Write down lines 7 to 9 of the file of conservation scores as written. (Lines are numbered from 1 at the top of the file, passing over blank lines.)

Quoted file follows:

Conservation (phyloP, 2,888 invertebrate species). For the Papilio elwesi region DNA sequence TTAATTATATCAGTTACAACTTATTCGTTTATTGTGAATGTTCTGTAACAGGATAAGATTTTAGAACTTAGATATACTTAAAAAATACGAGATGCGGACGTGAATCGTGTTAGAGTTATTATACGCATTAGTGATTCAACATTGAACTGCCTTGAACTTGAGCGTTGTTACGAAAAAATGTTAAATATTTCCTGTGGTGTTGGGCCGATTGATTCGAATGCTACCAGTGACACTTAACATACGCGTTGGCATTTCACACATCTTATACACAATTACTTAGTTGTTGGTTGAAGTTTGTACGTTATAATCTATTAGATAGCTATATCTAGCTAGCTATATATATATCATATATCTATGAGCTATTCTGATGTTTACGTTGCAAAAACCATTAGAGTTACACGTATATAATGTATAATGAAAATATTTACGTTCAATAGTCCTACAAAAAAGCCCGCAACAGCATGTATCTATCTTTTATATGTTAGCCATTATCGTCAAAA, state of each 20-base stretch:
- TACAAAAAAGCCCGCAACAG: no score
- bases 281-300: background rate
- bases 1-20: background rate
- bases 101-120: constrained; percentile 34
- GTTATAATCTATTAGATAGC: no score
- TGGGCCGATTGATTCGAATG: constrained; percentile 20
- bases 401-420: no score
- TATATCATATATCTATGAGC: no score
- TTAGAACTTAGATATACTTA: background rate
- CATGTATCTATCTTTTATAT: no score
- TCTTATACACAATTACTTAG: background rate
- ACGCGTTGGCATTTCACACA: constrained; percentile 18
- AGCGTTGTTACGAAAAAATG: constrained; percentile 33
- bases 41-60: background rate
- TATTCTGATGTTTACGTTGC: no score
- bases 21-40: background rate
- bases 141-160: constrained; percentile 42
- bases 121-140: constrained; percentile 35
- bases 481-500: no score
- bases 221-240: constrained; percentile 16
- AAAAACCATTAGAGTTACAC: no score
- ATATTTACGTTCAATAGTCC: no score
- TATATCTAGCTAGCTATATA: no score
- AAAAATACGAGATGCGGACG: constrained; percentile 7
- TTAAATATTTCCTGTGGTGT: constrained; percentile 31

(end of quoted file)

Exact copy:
- TGGGCCGATTGATTCGAATG: constrained; percentile 20
- bases 401-420: no score
- TATATCATATATCTATGAGC: no score